My grandmother was no philosopher, but she had firm beliefs about human limitations. When her grand-daughters, nieces and nephews exceeded their breeding and went off to get PhDs, Rhodes Scholarships and high-paying jobs, she expressed cautious pride. When we came back each summer and reverted to the feckless, aimless and graceless creatures we were before we left home, she hooted: ‘You can take a donkey travellin’, but it won’t come back a horse.’

She fought to convert us to the Southern faith that ‘manners are more important than brains’. I still hear her saying it. That and ‘Don’t bang the door, dammit’. The door was the screen door. A real screen door with a wooden frame and wire mesh that kept out mosquitoes, wasps, bees, hornets and flies. The windows had screens, too, ingenious inventions that enabled us to enjoy a bug-free breeze created by the attic fan with blades like spare parts for a B-52.

Forgive this nostalgic ramble, but I’m so homesick for the bang of a screen door that I could weep. Not only for the music of the double-bam, but the rusting wire pooching out from the wooden frame where so many hands had pushed it open and the little plug-holes of cotton wool.

The person who invented the screen door deserved a Nobel Prize and yet, here on the Suffolk plains, there isn’t one to be seen or heard. Google ‘screen doors in the UK’ and you come up with 419,000,000 results, not one worth a buffalo nickel. You’ll find flimsy metal doors that slide, chains that look like kit for fetishists and plastic strips like something out of a Pagnol movie, but nothing that would keep the flies out of a tough juke joint on the edge of a Louisiana swamp.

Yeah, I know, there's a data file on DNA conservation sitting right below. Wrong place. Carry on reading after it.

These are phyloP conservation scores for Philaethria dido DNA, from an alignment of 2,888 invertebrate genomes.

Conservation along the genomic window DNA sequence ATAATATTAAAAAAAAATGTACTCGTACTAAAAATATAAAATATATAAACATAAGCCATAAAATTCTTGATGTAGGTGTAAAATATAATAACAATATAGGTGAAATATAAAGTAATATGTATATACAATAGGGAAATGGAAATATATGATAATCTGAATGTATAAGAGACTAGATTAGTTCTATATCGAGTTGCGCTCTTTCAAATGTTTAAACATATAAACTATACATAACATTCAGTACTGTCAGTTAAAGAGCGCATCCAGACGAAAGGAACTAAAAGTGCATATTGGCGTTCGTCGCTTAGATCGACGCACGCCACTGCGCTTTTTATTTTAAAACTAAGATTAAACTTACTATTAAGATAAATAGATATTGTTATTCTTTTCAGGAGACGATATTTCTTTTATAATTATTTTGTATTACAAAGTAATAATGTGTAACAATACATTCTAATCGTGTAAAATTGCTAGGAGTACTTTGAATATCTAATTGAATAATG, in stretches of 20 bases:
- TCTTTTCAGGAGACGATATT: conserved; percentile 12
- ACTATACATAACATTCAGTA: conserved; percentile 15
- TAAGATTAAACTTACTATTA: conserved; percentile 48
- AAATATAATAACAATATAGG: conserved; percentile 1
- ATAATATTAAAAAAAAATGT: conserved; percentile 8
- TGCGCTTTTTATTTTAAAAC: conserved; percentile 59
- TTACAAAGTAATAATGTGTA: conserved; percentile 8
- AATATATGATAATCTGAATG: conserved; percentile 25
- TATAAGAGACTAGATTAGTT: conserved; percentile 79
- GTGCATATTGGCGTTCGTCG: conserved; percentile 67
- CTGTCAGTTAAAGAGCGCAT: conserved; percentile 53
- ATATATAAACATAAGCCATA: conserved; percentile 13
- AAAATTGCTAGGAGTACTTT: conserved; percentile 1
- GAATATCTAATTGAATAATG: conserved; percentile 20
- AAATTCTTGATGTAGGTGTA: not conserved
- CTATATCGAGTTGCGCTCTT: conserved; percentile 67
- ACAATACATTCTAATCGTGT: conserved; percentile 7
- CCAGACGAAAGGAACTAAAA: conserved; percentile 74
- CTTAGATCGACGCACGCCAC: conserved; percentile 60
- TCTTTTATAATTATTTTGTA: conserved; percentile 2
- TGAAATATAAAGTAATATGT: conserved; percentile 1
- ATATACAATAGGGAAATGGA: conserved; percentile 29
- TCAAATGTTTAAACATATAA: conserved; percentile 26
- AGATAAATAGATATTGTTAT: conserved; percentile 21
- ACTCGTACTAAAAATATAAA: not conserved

Actually, this is about flies. Or rather, *@%& FLIES! We’ve never had a summer like it. Flies everywhere. I leave the overhead fan in the kitchen on day and night, light lavender candles and collect fly-swatters the way I buy those off-the-peg reading glasses, so I can see to swat in every room.

When company comes, I explain that the flies are a ‘country thing’, part of the organic pastoral experience, but the conversation hits a lull as I hop up to swat. Although Rachel Carson is my patron saint, the Rentokil man has been here so many times, he’s threatened to bring his sleeping bag if I don’t get one of those mounted fly-zappers that electrocute fly families night and day. I started to say no on aesthetic grounds, but then I looked up.

Dangling from the kitchen ceiling is a quartet of waxy strips, disgusting and mesmerising, the day’s pile-up of flies in the fly-glue graveyard. My grandmother would gasp at the redneckedness of fly strips, but she was spared this indignity by the efficacy of her screen doors.

My husband blames the cows, but we’ve had sheep and horses here for years. I blame the ‘composting facility’ in the village, located on the old wartime airfield. Supposedly ‘good’ compost made from ‘Green waste’. This summer, the company is guiltily offering ‘free fly strips to every resident of the village’. Suffolk County Council is considering locating a ‘major waste disposal plant’ beside the composting plant, complete with 295ft chimney and capacity for ‘processing a minimum of 100,000 tons a year of municipal and commercial waste’. We all say no, no no, but the council has powers that pass all democratic understanding.

We were taught that, during the Spanish-American War, 4,000 soldiers died, but that typhoid spread by flies killed more than 5,000. Flies also spread malaria, yellow fever, cholera and sleeping sickness. We became expert little fly-killers, carrying out our patriotic extermination campaign with Maoist zeal. Who knows if there’s a connection between house flies and swine flu, but, just in case, I’m making a screen door in green Suffolk oak. I’ll know it works if I hear a heavenly ‘dammit’ when it bangs.

* To read more spectator, subscribe and save